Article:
I am speculating that someone who doesn't understand how a steam system is suppose to work, turned the pressure up to "fix" a problem.

    Turn the pressure DOWN!

    Vent the mains.

    Vent the radiators.

    Open the radiator valves all of the way.

    Slope the pipes and radiators correctly.

    Good luck.

    Larry C  (an opinionated over-caffeinated home owner)
  • rcrit
    rcrit Member Posts: 72
    lowered pressure

    I lowered the pressure to .5 and the diff to 1. I noticed an immediate difference the next time the boiler came on: lots more interesting noises. Sounded like some minor water hammer, some radiators ticked and one that still doesn't quite work hissed a bit. But at least things are happening now.



    I found the main vent and it doesn't seem to be working at all. That is likely the source of most of my problems. I tried to take a picture of it but it came out pretty lousy.



    Here are some more pictures for your viewing pleasure.



    And thanks for all the handy advice! I used "Find a Professional" and will have someone out in a week or so (this being the busy season).



    P.S. If you're wondering why the pictures are so dark it's because the basement is completely unlit. I have shop lights spread around so I can see. That gets fixed Friday. Isn't home ownership great?
    I'm just a homeowner that has a steam system, take my advice with a few grains of salt.
  • ttekushan_3
    ttekushan_3 Member Posts: 944
    the piping is, uhhh, "interesting"

    As soon as you get the books, you will see how wrong the boiler piping is. The straight take-off and the positioning of the equalizer I thought were quite precious until I noticed the unique interpretation of the Hartford Loop. You're boiler has the rare yet undesirable "marathon hartford connection" where the close nipple is replaced with a nice long acceleration line just to see how much difficulty can be achieved when the water line is about even with that long pipe.



    Download the installation manual if it isn't around there. You'll see the problem.



    -Terry
    terry
  • Pictures

    Hi - I "tweeked" your pictures so they are easier to view and have attached them below.

    Also here is a link to the I&O Manual for the Galaxy Boiler. You might want to down load the manual and have it available for reference.

    http://www.slantfin.com/documents/401.pdf



    I also have included a diagram of the recommended boiler piping from page 7 of the Galaxy I&O manual. This is basically what your boiler piping should look like. There are some minor modifications that should  be made but generally your boiler should look close to this. The guy who did you boiler obviously didn't read the manual.



    I'm glad to hear`you have contacted a pro. That will be very worth while as a Pro can spot something immediately that needs to be changed. With the books and the Pro you should soon be right on track.



    The fact that the guy who did your boiler was so incompetent rather bothers me. I think it might be a good idea to look over your steam system's design, measure the radiators and check that the boiler is sized properly for your system. The books will tell you exactly just how to do this and I'd also have the Pro check it too.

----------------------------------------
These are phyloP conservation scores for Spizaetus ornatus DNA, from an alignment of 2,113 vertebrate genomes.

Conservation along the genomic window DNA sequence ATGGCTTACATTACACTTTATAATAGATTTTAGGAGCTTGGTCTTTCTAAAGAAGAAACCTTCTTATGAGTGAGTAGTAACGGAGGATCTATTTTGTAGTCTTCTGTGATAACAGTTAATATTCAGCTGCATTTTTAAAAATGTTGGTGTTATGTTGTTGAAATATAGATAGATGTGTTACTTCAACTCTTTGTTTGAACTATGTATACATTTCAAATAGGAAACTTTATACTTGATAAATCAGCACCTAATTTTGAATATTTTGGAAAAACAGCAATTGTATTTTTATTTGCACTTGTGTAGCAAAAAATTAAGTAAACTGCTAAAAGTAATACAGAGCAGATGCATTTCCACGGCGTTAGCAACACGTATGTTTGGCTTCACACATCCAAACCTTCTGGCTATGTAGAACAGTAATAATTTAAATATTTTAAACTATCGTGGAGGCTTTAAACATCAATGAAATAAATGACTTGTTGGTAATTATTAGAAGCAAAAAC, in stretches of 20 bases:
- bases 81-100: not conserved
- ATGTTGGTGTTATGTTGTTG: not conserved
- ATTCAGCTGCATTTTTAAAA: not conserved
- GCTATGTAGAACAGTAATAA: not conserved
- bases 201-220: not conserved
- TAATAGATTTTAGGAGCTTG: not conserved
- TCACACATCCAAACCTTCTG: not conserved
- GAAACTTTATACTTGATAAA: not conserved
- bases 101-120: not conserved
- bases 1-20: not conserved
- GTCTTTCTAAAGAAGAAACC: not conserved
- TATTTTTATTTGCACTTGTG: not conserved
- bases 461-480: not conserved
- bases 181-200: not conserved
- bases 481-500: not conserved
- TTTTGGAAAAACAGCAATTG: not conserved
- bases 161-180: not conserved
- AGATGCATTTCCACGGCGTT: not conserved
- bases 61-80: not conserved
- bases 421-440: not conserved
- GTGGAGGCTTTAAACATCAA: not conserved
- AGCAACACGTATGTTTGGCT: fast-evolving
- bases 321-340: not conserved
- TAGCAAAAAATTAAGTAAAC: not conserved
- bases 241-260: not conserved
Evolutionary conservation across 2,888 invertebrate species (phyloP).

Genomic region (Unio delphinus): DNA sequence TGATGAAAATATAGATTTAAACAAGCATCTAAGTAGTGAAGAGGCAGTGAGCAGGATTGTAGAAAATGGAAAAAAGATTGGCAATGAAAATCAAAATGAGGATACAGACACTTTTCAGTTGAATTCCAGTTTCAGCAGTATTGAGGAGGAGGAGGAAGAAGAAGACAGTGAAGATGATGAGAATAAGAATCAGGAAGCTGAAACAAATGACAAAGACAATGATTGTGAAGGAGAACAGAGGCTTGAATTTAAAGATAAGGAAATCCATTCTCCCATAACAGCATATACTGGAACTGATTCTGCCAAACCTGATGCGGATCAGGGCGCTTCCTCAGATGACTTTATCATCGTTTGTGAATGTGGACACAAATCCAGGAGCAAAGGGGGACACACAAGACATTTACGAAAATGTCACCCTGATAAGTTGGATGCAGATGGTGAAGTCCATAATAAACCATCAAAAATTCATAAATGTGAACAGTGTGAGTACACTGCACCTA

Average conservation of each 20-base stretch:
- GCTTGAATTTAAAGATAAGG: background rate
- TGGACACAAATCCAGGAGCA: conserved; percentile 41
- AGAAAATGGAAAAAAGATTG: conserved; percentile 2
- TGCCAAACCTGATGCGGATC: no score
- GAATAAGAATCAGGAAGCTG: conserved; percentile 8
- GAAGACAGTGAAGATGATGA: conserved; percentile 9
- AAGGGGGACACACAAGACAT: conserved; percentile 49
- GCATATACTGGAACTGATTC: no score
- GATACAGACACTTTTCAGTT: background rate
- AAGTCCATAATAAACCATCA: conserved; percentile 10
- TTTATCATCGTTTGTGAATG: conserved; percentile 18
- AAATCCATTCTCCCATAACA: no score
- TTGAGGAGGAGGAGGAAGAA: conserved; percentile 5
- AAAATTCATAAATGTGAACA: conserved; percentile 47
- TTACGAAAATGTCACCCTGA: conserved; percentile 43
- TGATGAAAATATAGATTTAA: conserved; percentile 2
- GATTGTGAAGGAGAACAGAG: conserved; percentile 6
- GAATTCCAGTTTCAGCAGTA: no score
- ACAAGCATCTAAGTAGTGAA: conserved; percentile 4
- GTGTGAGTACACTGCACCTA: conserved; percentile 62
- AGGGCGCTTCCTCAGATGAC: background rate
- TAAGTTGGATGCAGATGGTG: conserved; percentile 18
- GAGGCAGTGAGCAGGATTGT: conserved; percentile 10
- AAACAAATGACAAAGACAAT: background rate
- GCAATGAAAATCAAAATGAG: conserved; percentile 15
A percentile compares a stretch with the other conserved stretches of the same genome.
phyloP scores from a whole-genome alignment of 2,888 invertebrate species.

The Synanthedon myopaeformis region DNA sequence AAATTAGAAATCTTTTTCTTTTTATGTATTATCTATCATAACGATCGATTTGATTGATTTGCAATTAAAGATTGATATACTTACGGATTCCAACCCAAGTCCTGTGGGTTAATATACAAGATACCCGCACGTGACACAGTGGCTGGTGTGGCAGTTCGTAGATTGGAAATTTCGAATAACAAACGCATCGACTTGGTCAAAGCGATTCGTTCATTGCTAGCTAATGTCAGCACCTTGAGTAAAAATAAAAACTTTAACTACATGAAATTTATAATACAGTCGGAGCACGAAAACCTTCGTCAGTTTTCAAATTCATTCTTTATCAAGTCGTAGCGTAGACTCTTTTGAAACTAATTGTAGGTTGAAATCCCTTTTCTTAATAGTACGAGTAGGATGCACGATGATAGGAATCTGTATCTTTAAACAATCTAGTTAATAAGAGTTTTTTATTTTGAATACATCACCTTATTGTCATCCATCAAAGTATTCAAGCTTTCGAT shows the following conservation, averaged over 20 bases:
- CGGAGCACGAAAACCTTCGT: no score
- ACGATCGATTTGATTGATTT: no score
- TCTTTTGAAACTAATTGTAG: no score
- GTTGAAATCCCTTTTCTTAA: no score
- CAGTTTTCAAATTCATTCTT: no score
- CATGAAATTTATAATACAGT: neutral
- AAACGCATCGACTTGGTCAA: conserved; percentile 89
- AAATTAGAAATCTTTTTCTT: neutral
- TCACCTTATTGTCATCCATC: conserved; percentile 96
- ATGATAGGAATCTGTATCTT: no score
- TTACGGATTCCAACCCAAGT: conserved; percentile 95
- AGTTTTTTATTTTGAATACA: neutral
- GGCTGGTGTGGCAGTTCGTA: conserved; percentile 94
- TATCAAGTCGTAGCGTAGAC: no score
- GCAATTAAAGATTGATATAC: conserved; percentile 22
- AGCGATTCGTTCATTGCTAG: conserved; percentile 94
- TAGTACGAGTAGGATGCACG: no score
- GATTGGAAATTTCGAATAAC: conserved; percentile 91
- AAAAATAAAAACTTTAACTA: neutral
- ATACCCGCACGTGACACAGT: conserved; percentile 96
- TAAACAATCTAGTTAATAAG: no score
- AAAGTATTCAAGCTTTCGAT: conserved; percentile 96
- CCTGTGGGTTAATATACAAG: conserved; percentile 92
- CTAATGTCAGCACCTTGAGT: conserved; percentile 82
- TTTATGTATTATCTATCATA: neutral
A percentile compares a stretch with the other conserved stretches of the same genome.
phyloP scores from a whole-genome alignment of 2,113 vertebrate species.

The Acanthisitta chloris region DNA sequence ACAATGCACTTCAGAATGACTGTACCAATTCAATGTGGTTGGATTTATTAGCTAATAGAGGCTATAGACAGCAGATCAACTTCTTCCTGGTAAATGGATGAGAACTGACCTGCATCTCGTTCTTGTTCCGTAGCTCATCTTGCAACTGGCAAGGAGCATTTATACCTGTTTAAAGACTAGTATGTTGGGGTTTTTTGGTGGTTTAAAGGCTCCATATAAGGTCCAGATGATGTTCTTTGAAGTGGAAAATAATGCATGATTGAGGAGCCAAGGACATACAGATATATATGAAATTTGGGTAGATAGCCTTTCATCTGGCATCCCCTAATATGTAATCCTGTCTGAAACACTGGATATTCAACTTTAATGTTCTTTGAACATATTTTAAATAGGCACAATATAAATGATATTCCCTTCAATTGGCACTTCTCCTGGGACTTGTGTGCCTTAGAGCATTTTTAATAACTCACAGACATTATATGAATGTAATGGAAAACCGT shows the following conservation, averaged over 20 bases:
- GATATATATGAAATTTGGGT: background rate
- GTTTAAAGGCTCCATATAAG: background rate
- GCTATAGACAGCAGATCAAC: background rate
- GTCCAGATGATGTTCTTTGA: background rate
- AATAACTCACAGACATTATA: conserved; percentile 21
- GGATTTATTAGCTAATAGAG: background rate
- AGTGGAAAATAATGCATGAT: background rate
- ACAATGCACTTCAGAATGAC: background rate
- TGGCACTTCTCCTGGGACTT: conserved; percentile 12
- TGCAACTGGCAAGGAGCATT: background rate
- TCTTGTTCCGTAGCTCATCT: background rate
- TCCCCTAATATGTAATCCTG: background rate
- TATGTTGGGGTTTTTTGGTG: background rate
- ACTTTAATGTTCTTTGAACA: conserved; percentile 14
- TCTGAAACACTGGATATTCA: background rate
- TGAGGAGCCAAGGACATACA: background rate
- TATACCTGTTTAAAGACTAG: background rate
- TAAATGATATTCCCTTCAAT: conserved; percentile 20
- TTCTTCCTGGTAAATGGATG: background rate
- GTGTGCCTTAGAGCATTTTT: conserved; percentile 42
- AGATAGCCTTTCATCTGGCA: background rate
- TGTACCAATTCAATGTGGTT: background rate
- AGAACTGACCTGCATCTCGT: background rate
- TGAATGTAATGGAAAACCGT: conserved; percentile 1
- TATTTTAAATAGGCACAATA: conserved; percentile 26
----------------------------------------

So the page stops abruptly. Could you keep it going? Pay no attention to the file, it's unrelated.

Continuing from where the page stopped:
You're well on your way to getting things straightened out and having a comfortable system for the winter.

    - Rod
  • rcrit
    rcrit Member Posts: 72
    Almost there

    Had a nice visit from Frank and Gordon from All Steamed up today, and boy what a day it was.



    They got all but one of my radiators working and best of all we learned that my boiler isn't leaking. Finally something in this new house of mine doesn't need immediate replacement :-)



    In a few short hours they:

    * Replaced my hosed Hoffman #75 with a Gorton #2

    * Added a Hoffman #75 onto the end of the other main

    * Replaced my leaky site glass

    * Moved the pressure gauge off the pigtail

    * Raised one of my radiators an inch or so

    * Moved around the fixed and adjustable vents I had to balance the system



    The problem with two of my radiators was a sagging pipe. The probable reason it worked during the home inspection is all the water had evaporated. Once I ran it a few times I'm it filled with water, hence no heat.



    The final radiator also needs to be lifted but the pipe to it runs

    under the floor and is as high as it goes. This one needs to be

    addressed from below by shortening a length of pipe. That will wait for

    another day.





    Now the radiators heat all the way across! What a difference.



    We agreed that while the piping above the boiler is both wrong and an atrocity it can wait for another day. As it turns out the boiler is slightly undersized so I can address that when/if I end up replacing it.



    The best part was the education I got today looking over their shoulders. Worth every penny.
    I'm just a homeowner that has a steam system, take my advice with a few grains of salt.
  • Steamhead
    Steamhead Member Posts: 15,637
    Thanks, Rob

    that means a lot!



    One correction though- we rearranged the pressure gauge so it is ON the pigtail, rather than before it. This will let us check to see if the pigtail is clear by removing the gauge and blowing into the pipe. No more disconnecting and removing the pressuretrol.
    All Steamed Up, Inc.
    Towson, MD, USA
    Steam, Vapor & Hot-Water Heating Specialists
    Oil & Gas Burner Service
    Consulting
  • Paul Fredricks_3
    Paul Fredricks_3 Member Posts: 1,557
    Frank and Gordo

    They are  The Man!
  • Geop
    Geop Member Posts: 2
    Sources for parts needed

    I have a question regarding Paul's comment about needing two guages. I was about to remove my 30 psi guage and get a guage that will actually tell me the what pressure the boiler is actually running. Why is the 30 psi guage required on a low pressure system? What would a dual guage setup look like. Could Paul or someone comment on this?

    Also, I would like a recommendation for the source of low pressure Guage, for a Vaporstat (now have a Pressuretrol), and for some Danfoss or Honeywell (or